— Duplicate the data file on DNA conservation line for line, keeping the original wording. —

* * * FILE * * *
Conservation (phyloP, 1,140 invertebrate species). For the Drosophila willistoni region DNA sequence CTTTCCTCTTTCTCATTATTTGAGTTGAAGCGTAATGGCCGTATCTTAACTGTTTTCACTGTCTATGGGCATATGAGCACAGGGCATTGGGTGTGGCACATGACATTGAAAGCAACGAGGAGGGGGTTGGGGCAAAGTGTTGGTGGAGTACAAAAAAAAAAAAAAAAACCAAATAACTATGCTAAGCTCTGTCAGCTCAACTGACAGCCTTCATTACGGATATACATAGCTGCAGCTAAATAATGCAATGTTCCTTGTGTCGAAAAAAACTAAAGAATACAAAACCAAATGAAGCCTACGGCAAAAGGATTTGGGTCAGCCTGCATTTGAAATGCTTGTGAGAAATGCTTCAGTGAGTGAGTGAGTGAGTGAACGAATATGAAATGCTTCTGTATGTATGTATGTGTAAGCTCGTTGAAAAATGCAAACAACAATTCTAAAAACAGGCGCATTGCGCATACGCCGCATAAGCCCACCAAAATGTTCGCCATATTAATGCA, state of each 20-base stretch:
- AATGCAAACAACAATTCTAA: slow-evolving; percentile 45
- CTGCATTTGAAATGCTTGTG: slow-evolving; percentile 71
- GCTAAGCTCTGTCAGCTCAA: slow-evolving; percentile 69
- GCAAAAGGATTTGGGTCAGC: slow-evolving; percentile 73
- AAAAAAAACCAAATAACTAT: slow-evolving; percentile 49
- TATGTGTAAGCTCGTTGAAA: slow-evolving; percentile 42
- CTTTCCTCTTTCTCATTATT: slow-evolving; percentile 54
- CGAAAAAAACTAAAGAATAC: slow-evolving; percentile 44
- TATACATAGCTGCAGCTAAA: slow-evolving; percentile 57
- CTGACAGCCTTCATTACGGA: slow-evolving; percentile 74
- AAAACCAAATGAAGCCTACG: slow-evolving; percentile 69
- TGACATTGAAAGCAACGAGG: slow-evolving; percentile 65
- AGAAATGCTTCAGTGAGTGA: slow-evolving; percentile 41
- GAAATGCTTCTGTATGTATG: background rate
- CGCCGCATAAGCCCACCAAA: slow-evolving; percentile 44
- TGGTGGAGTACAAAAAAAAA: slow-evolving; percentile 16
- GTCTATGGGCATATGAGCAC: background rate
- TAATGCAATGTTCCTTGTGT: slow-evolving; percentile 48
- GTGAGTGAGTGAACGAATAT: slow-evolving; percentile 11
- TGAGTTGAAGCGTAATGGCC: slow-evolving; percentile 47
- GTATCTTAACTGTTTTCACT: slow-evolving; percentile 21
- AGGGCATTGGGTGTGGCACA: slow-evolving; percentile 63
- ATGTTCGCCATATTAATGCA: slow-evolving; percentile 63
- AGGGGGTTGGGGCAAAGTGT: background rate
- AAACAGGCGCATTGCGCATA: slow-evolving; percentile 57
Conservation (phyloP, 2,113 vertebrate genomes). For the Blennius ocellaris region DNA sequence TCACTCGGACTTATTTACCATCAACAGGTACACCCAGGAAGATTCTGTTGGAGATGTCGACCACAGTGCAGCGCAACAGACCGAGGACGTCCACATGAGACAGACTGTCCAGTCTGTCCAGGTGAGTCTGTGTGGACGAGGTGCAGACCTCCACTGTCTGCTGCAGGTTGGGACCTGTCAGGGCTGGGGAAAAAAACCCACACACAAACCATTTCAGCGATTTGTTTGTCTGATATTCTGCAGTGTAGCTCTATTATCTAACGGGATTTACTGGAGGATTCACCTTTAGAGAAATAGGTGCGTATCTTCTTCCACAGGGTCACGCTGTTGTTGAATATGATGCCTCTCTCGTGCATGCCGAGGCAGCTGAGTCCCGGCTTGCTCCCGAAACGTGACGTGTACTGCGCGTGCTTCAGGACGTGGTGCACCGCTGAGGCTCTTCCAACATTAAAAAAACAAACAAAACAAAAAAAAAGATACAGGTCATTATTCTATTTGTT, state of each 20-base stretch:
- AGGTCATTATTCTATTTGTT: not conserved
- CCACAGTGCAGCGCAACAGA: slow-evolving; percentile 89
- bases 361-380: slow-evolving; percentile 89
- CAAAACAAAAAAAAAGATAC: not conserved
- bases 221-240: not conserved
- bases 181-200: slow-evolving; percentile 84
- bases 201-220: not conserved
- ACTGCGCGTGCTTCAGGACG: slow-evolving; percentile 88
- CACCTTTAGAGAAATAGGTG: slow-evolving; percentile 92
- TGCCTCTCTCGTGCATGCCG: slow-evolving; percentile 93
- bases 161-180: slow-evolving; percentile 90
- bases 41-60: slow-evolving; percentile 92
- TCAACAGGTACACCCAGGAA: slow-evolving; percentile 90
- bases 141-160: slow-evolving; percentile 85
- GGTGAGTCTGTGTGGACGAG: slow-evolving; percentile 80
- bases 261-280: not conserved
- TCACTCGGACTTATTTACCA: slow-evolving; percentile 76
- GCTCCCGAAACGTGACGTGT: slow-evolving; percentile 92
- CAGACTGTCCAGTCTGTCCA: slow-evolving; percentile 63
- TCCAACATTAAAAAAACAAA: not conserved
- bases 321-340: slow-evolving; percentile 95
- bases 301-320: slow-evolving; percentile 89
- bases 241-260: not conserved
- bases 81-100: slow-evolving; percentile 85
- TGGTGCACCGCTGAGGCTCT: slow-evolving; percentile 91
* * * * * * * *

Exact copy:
Conservation (phyloP, 1,140 invertebrate species). For the Drosophila willistoni region DNA sequence CTTTCCTCTTTCTCATTATTTGAGTTGAAGCGTAATGGCCGTATCTTAACTGTTTTCACTGTCTATGGGCATATGAGCACAGGGCATTGGGTGTGGCACATGACATTGAAAGCAACGAGGAGGGGGTTGGGGCAAAGTGTTGGTGGAGTACAAAAAAAAAAAAAAAAACCAAATAACTATGCTAAGCTCTGTCAGCTCAACTGACAGCCTTCATTACGGATATACATAGCTGCAGCTAAATAATGCAATGTTCCTTGTGTCGAAAAAAACTAAAGAATACAAAACCAAATGAAGCCTACGGCAAAAGGATTTGGGTCAGCCTGCATTTGAAATGCTTGTGAGAAATGCTTCAGTGAGTGAGTGAGTGAGTGAACGAATATGAAATGCTTCTGTATGTATGTATGTGTAAGCTCGTTGAAAAATGCAAACAACAATTCTAAAAACAGGCGCATTGCGCATACGCCGCATAAGCCCACCAAAATGTTCGCCATATTAATGCA, state of each 20-base stretch:
- AATGCAAACAACAATTCTAA: slow-evolving; percentile 45
- CTGCATTTGAAATGCTTGTG: slow-evolving; percentile 71
- GCTAAGCTCTGTCAGCTCAA: slow-evolving; percentile 69
- GCAAAAGGATTTGGGTCAGC: slow-evolving; percentile 73
- AAAAAAAACCAAATAACTAT: slow-evolving; percentile 49
- TATGTGTAAGCTCGTTGAAA: slow-evolving; percentile 42
- CTTTCCTCTTTCTCATTATT: slow-evolving; percentile 54
- CGAAAAAAACTAAAGAATAC: slow-evolving; percentile 44
- TATACATAGCTGCAGCTAAA: slow-evolving; percentile 57
- CTGACAGCCTTCATTACGGA: slow-evolving; percentile 74
- AAAACCAAATGAAGCCTACG: slow-evolving; percentile 69
- TGACATTGAAAGCAACGAGG: slow-evolving; percentile 65
- AGAAATGCTTCAGTGAGTGA: slow-evolving; percentile 41
- GAAATGCTTCTGTATGTATG: background rate
- CGCCGCATAAGCCCACCAAA: slow-evolving; percentile 44
- TGGTGGAGTACAAAAAAAAA: slow-evolving; percentile 16
- GTCTATGGGCATATGAGCAC: background rate
- TAATGCAATGTTCCTTGTGT: slow-evolving; percentile 48
- GTGAGTGAGTGAACGAATAT: slow-evolving; percentile 11
- TGAGTTGAAGCGTAATGGCC: slow-evolving; percentile 47
- GTATCTTAACTGTTTTCACT: slow-evolving; percentile 21
- AGGGCATTGGGTGTGGCACA: slow-evolving; percentile 63
- ATGTTCGCCATATTAATGCA: slow-evolving; percentile 63
- AGGGGGTTGGGGCAAAGTGT: background rate
- AAACAGGCGCATTGCGCATA: slow-evolving; percentile 57
Conservation (phyloP, 2,113 vertebrate genomes). For the Blennius ocellaris region DNA sequence TCACTCGGACTTATTTACCATCAACAGGTACACCCAGGAAGATTCTGTTGGAGATGTCGACCACAGTGCAGCGCAACAGACCGAGGACGTCCACATGAGACAGACTGTCCAGTCTGTCCAGGTGAGTCTGTGTGGACGAGGTGCAGACCTCCACTGTCTGCTGCAGGTTGGGACCTGTCAGGGCTGGGGAAAAAAACCCACACACAAACCATTTCAGCGATTTGTTTGTCTGATATTCTGCAGTGTAGCTCTATTATCTAACGGGATTTACTGGAGGATTCACCTTTAGAGAAATAGGTGCGTATCTTCTTCCACAGGGTCACGCTGTTGTTGAATATGATGCCTCTCTCGTGCATGCCGAGGCAGCTGAGTCCCGGCTTGCTCCCGAAACGTGACGTGTACTGCGCGTGCTTCAGGACGTGGTGCACCGCTGAGGCTCTTCCAACATTAAAAAAACAAACAAAACAAAAAAAAAGATACAGGTCATTATTCTATTTGTT, state of each 20-base stretch:
- AGGTCATTATTCTATTTGTT: not conserved
- CCACAGTGCAGCGCAACAGA: slow-evolving; percentile 89
- bases 361-380: slow-evolving; percentile 89
- CAAAACAAAAAAAAAGATAC: not conserved
- bases 221-240: not conserved
- bases 181-200: slow-evolving; percentile 84
- bases 201-220: not conserved
- ACTGCGCGTGCTTCAGGACG: slow-evolving; percentile 88
- CACCTTTAGAGAAATAGGTG: slow-evolving; percentile 92
- TGCCTCTCTCGTGCATGCCG: slow-evolving; percentile 93
- bases 161-180: slow-evolving; percentile 90
- bases 41-60: slow-evolving; percentile 92
- TCAACAGGTACACCCAGGAA: slow-evolving; percentile 90
- bases 141-160: slow-evolving; percentile 85
- GGTGAGTCTGTGTGGACGAG: slow-evolving; percentile 80
- bases 261-280: not conserved
- TCACTCGGACTTATTTACCA: slow-evolving; percentile 76
- GCTCCCGAAACGTGACGTGT: slow-evolving; percentile 92
- CAGACTGTCCAGTCTGTCCA: slow-evolving; percentile 63
- TCCAACATTAAAAAAACAAA: not conserved
- bases 321-340: slow-evolving; percentile 95
- bases 301-320: slow-evolving; percentile 89
- bases 241-260: not conserved
- bases 81-100: slow-evolving; percentile 85
- TGGTGCACCGCTGAGGCTCT: slow-evolving; percentile 91